You’re riding the bus home from class one day, scanning through the AgCareers.com app, and you see your dream job opened up. Time to open up your old resume and add in everything you’ve been up to since the last time you applied to your summer role a few years ago right? Not necessarily so: many job seekers get in to the habit of adding and adding to a resume without considering what shouldn’t be there. Less is sometimes more. Let’s take a look at a few things that may be taking up space on your resume, but not necessarily helping to sell you to your future employer.
Formatting: Unless you are applying for a graphic design job; keep the fonts, colours, boarders, and lines to a minimum. Keep it clean and simple, yet have an element that makes your resume memorable. 3 years ago we received many applications for an internship role. I can still picture one of the resumes, along with and her name and details. It’s all because she has one appealing accent colour that made it stand out from the others.
The time is right; you are fresh out of school and a position in the family farm business awaits, or so you thought. Is it really the right time to return home; is it your idea or your parents? Understanding why the time to invest these early career years back at the family farm or business immediately after completing a few years away from home is crucial.
Is the business expanding and all hands on deck are needed? Have you been given a unique opportunity to be a part of this growth? Or are you the easiest candidate to hire because mom and dad are getting burnt out from a heavy work load? Or are there other factors such as health that out of their own control? Or is it that you need a job and expect a position be available, because after all, you have a newly minted agriculture degree?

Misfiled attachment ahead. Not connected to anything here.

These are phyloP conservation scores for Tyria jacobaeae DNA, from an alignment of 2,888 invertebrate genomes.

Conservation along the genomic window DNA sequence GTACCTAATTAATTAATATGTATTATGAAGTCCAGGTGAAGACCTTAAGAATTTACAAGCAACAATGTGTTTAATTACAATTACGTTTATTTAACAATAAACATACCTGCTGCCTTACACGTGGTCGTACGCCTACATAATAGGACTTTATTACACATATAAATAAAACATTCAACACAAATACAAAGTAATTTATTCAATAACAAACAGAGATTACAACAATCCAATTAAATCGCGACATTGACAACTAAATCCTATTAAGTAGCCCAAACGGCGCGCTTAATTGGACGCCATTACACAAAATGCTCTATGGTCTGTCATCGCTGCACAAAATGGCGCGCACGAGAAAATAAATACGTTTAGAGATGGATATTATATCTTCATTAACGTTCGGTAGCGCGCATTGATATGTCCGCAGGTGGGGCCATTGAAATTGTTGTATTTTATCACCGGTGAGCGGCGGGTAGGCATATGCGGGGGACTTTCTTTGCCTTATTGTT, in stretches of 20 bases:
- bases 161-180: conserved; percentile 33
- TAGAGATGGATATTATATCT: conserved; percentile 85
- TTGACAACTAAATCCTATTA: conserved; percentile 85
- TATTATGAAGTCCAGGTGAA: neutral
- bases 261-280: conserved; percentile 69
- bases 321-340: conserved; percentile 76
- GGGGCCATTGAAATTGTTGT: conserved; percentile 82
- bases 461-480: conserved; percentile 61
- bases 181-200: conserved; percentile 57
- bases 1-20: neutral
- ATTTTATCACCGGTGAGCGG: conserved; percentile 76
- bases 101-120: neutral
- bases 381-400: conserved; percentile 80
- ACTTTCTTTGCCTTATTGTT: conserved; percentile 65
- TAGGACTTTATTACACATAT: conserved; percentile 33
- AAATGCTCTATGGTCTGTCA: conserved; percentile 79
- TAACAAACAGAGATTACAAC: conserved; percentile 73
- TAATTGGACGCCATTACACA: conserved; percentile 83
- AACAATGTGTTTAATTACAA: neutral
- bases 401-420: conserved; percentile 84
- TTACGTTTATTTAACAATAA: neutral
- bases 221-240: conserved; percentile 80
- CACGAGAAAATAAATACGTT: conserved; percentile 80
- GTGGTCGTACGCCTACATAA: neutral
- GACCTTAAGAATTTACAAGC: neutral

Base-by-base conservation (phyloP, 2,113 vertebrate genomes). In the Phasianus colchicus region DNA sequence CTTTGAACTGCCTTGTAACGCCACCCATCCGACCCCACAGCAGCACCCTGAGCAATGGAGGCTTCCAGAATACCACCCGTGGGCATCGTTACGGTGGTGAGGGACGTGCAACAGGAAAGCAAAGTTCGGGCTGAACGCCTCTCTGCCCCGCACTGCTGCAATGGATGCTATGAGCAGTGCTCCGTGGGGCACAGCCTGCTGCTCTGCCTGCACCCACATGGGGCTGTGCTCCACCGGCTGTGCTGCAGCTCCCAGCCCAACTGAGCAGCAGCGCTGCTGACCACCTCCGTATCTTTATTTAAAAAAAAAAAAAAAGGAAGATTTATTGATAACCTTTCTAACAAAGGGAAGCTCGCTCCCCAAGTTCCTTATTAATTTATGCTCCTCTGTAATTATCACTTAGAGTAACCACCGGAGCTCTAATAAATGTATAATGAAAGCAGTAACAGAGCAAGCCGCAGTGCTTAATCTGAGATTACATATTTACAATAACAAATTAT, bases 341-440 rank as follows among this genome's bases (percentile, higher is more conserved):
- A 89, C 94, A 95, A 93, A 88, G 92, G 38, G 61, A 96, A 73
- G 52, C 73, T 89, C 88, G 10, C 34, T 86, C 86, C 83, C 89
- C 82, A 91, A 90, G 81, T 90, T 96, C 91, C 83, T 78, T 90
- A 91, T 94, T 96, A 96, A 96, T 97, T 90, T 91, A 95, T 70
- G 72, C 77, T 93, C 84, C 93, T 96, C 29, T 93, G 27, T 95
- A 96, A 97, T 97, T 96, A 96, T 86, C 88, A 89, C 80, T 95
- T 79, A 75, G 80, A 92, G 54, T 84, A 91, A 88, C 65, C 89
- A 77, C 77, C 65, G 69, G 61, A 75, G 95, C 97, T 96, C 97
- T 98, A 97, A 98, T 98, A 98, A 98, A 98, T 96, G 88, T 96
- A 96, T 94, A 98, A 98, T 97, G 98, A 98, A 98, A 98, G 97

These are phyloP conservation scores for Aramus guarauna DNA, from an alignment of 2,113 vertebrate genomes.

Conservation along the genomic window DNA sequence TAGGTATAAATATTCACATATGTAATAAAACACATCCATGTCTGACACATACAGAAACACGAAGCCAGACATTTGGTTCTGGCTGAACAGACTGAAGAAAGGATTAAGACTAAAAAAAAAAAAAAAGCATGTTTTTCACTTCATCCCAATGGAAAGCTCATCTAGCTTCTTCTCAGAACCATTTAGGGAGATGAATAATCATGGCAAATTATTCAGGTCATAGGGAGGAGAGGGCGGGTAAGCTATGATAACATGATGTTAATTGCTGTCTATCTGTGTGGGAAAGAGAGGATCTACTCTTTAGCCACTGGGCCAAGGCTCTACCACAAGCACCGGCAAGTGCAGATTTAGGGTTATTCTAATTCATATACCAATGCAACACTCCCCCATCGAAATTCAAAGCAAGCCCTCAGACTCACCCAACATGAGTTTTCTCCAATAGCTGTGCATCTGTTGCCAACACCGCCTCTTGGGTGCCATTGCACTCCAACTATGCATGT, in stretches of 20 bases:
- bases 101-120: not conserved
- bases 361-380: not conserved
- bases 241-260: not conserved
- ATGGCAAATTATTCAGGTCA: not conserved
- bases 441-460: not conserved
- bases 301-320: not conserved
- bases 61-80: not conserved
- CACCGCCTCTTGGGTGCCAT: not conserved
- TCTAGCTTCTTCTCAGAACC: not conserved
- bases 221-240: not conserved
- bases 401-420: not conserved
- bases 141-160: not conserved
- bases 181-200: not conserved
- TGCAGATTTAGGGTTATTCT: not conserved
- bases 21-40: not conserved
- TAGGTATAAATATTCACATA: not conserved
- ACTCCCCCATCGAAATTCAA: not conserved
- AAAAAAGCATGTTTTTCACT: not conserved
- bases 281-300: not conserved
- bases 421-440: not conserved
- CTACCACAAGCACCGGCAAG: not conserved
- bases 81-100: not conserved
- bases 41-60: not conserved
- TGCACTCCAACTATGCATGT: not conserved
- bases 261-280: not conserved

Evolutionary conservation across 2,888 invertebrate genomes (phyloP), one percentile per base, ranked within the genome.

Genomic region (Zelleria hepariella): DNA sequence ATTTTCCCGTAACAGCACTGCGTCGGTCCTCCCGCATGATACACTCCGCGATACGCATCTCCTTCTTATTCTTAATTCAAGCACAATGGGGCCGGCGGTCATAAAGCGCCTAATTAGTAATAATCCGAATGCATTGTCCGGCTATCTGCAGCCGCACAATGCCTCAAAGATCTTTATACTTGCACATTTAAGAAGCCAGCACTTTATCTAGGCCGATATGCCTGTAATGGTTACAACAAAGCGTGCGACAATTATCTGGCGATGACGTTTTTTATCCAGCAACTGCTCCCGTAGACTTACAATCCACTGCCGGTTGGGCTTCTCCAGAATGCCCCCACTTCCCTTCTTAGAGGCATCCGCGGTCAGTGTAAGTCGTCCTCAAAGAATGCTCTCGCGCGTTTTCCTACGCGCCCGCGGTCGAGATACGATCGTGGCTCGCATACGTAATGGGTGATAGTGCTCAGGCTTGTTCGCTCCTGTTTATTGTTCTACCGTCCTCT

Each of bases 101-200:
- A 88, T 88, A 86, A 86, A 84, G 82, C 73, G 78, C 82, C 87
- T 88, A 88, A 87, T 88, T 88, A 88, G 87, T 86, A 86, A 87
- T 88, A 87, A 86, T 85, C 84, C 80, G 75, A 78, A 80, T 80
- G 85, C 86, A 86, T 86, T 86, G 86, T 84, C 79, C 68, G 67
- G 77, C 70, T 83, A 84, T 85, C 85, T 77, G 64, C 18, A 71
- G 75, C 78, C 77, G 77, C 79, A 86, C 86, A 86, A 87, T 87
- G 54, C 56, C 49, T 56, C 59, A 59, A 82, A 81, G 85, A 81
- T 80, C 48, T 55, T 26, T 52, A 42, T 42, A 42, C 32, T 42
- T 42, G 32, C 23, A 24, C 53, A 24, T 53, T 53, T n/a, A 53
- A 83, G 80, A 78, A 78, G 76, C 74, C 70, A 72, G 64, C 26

Think about your return home to the farm and ask the same questions you would when considering other employment opportunities: what is my role, my responsibilities, my compensation and hours? Think about strategic questions like, what are the goals of the business? Do they match my personal goals? Is management willing to consider my opinion? It’s critical to have conversations with your family members before taking on, or assuming any role will be made available.
No degree required–in agriculture? I feel like I spend a lot of time dispelling the myth that agricultural careers are not just cows, plows and sows. They are rewarding and fulfilling careers that require an advanced degree and often very specialized training or education. On average, over the past three years, 65% of the jobs posted on AgCareers.com require a bachelor’s degree or higher.
However, as in all industries, it takes a diverse skill set of employees to power all aspects of the day-to-day operation. There are some critical careers in agriculture that can be obtained without pursing any advanced degree beyond high school. If you are a person who is looking for a career in agriculture that does not require a degree, consider these:
Making a career move can be both exciting and daunting. The impression you make and your performance in that new employee honeymoon period can determine if you are going to fit in culturally, and ultimately be successful within the organization. Here are a few key things to remember as you go about making sure your new manager and co-workers feel that hiring you was a great decision your first week on the job.
It should go without saying that you should arrive early, with a ready-to-learn attitude and an open mind. Within every organization, there will be unspoken cultural norms to tune in to, so ask questions, listen and observe closely. Be professional in all aspects, and that includes not getting sucked into the water cooler gossip. If you treat everyone with respect, whether they’ve earned it or not, you will be much better off in the long run. Integrity is one of the top attributes of a leader, and demonstrating it builds trust regardless of what level of position you hold.